Monday, December 7, 2020
Higher educational attainment is associated with higher median earnings, higher employment rates, and greater workforce opportunity. Among all rural residents who are 25 years old or older, the percentage of those who had completed a bachelor’s degree or higher rose from 15 percent in 2000 to 20 percent in 2018. In addition, the share of the rural population 25 or older without a high school degree or equivalent dropped from 24 percent in 2000 to 13 percent in 2018. Even so, ethnic and racial disparities persist in education. Rural Hispanics continued to have the highest share (35 percent) without a high school degree, despite significant gains in high school and higher educational attainment rates between 2000 and 2018. Over the same period, Blacks or African Americans had the largest decrease (20 percentage points) of rural individuals without a high school degree. This change eliminated the gap between the shares of Blacks or African Americans and Whites who had graduated from high school but had not completed a bachelor’s degree. Nevertheless, the share of rural Blacks or African Americans without a high school degree remained nearly double that of Whites in 2018. This chart appears in the November 2020 Amber Waves finding, “Racial and Ethnic Disparities in Educational Attainment Persist in Rural America.”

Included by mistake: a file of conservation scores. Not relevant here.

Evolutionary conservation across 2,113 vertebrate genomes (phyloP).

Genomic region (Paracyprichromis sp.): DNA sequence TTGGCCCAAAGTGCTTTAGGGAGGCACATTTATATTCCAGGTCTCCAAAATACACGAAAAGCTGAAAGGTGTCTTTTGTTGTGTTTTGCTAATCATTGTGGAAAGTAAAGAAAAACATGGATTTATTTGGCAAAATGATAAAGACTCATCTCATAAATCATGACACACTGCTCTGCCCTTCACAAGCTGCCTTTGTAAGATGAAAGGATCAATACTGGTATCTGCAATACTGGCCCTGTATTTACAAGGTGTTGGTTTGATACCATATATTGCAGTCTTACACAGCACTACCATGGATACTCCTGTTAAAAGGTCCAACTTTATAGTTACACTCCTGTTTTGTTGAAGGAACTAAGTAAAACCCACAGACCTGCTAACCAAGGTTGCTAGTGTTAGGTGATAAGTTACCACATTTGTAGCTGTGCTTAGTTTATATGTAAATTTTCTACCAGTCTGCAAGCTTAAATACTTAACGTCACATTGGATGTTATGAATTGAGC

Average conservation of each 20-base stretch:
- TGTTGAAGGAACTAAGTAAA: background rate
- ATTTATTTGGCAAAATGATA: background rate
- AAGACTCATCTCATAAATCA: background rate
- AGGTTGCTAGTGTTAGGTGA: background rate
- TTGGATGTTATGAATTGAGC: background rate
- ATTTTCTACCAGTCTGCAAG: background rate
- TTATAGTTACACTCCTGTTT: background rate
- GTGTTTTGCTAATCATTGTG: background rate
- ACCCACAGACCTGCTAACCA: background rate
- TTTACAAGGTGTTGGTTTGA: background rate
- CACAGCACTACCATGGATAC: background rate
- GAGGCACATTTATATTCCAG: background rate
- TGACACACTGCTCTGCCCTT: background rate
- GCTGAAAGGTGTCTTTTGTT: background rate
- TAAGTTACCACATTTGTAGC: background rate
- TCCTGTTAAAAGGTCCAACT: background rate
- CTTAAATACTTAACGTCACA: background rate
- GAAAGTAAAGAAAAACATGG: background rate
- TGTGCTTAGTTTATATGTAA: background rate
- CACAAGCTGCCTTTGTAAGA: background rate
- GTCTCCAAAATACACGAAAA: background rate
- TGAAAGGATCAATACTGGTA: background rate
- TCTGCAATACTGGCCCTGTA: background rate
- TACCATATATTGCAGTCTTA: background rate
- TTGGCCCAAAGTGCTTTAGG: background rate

Friday, October 2, 2020
COVID-19 has spread to nearly every nation in the world, and to every State and nearly every county in the United States. The virus initially spread most rapidly to large metropolitan areas, and most confirmed cases are still in metro areas with populations of at least 1 million, according to the Economic Research Service’s (ERS) analysis of data from the Johns Hopkins University Center for System Science and Engineering. This is consistent with most of the U.S. population living in large metro areas. Even in per capita terms, the prevalence of COVID-19 cases has been greater in metro than in nonmetro areas since the initial appearance of the pandemic in the United States (the first confirmed case was reported on January 20, 2020). As of September 1, cumulative confirmed cases per 100,000 residents reached 1,877 in metro areas, compared with 1,437 cases in nonmetro areas. Although the prevalence of COVID-19 cases remains lower in nonmetro areas, the share of cases in nonmetro areas has grown since late March. The nonmetro share of all confirmed U.S. COVID-19 cases grew from 3.6 percent on April 1 to 11.1 percent on September 1. ERS regularly produces research on rural America, including demographic changes in rural communities and drivers of rural economic performance. This chart appears in the ERS topic page, The COVID-19 Pandemic and Rural America, updated September 2020.
Monday, August 17, 2020